As I discussed in my last blog, recent legislation establishes that managers can now be held personally liable for not following the law, even if they do so unintentionally. Two key areas where this has played out in court are hostile work environments and wage and hour violations.
Managers are being held to a much higher standard.
This means that business owners and senior leaders must be sure they understand and follow the laws, and they must also ensure that their managers and supervisors understand and follow the laws. Some ways to accomplish this are through management training, effective communication, and/or one-on-one coaching.
In the wake of the #MeToo Movement and other workplace harassment situations, the threshold for acceptable behavior has been revised. In the past, plaintiffs had to show a pattern of behavior for a workplace to be deemed a hostile work environment. Today it can be considered as such based on one or two incidents. “But we’ve always had an informal, joking environment,” is not an acceptable excuse.
Managers need to pay attention to behaviors that may be offensive to some and stop them before they become part of the culture. If not, they could be held personally liable for creating a hostile environment. Encourage managers to periodically gauge team interactions and speak with individuals to proactively identify any issues and to promote a positive culture.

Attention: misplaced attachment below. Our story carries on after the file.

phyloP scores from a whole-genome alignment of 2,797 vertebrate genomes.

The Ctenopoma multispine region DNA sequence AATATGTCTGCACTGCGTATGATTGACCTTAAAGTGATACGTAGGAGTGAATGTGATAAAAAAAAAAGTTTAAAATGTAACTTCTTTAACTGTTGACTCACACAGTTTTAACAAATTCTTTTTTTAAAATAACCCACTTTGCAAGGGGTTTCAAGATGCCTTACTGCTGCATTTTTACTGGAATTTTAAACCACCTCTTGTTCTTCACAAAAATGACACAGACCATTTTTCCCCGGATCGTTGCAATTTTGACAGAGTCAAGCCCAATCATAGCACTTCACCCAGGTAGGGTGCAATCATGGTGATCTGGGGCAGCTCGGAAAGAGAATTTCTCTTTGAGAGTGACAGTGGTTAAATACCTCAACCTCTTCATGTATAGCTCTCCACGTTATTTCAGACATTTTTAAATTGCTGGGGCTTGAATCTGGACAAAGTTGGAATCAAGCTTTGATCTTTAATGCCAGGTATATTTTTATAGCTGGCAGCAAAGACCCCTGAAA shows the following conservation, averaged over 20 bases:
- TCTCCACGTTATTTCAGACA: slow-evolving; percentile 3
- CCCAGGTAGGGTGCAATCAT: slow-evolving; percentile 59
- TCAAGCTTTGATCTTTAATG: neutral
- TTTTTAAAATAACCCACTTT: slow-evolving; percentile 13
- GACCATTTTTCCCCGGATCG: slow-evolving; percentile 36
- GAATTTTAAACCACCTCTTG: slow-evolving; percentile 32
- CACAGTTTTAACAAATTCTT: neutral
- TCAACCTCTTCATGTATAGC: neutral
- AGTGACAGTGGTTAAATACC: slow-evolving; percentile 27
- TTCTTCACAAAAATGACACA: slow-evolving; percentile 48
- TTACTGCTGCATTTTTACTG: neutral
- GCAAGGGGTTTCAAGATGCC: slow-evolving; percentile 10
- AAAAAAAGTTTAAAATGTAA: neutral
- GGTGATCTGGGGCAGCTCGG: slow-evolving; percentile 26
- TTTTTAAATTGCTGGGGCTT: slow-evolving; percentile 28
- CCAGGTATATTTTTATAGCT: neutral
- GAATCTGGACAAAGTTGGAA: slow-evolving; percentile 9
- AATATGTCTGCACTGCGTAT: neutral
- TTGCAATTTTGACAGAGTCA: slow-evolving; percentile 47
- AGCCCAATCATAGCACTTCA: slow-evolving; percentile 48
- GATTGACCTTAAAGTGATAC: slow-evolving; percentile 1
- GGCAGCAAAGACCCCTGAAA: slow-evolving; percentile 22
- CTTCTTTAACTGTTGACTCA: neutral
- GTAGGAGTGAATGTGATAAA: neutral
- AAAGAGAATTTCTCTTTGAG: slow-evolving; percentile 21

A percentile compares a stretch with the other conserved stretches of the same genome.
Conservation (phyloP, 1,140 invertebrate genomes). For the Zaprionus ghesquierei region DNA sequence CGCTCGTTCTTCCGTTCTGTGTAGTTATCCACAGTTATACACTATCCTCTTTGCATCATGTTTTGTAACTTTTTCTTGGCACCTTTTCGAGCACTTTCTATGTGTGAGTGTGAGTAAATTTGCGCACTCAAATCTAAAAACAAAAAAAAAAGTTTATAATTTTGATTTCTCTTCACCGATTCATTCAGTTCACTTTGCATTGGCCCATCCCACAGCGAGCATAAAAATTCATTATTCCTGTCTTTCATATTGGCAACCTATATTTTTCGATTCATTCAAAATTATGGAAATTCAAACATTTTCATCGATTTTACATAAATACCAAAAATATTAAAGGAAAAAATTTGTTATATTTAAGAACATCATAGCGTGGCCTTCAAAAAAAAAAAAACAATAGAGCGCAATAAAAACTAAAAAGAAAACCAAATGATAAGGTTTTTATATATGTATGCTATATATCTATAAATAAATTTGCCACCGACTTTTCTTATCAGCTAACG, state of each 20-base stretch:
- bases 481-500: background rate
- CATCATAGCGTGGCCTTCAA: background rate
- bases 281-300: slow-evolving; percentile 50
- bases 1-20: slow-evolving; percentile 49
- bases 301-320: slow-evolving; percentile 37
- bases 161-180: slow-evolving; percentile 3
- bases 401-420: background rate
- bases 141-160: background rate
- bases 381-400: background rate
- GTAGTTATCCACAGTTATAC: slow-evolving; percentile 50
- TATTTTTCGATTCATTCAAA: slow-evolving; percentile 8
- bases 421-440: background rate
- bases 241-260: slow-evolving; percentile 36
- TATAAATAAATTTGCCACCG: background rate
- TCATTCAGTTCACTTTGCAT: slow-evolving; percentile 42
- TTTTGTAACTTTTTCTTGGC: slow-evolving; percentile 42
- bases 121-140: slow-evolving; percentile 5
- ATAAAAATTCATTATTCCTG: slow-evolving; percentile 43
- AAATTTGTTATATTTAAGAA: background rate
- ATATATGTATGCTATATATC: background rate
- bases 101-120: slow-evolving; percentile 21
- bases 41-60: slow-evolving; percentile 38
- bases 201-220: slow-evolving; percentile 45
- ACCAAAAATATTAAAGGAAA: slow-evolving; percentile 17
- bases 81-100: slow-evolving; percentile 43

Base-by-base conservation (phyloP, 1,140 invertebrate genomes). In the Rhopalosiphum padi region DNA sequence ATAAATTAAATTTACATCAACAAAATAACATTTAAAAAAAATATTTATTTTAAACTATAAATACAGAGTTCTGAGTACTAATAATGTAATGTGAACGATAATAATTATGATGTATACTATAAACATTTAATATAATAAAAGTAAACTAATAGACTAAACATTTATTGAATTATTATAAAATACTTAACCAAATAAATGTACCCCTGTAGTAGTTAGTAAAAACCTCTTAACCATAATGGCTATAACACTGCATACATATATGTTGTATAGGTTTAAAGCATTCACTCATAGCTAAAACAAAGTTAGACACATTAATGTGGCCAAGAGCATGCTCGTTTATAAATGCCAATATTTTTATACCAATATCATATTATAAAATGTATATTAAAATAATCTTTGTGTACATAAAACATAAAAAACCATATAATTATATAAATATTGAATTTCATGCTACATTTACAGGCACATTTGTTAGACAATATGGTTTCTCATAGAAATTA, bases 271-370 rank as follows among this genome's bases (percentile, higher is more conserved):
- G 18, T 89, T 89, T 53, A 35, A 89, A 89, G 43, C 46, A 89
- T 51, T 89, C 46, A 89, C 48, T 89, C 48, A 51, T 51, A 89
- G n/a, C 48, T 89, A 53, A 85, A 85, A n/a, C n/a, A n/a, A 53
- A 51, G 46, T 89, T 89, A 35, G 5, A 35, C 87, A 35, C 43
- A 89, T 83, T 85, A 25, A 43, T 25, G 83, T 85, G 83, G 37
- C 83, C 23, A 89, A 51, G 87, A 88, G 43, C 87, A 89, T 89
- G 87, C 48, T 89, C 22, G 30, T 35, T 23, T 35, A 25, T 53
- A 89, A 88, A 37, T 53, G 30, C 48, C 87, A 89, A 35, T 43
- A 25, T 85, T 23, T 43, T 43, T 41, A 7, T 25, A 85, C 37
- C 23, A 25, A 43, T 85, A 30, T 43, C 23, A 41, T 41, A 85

Also, senior leadership and all managers and supervisors should model the appropriate behavior they expect from others.
In the past it was very rare for a manager to be named in a wage and hour dispute. Not so today. California’s Labor Code 558.1 states that “a company’s owners, directors, officers and even managing agents can be held personally liable for wage and hour violations.” It’s not enough to say that not following the law was unintentional, or a mere oversight.
If you need help ensuring that you are legally compliant, or in coaching managers around any of these issues, please contact me at firstname.lastname@example.org.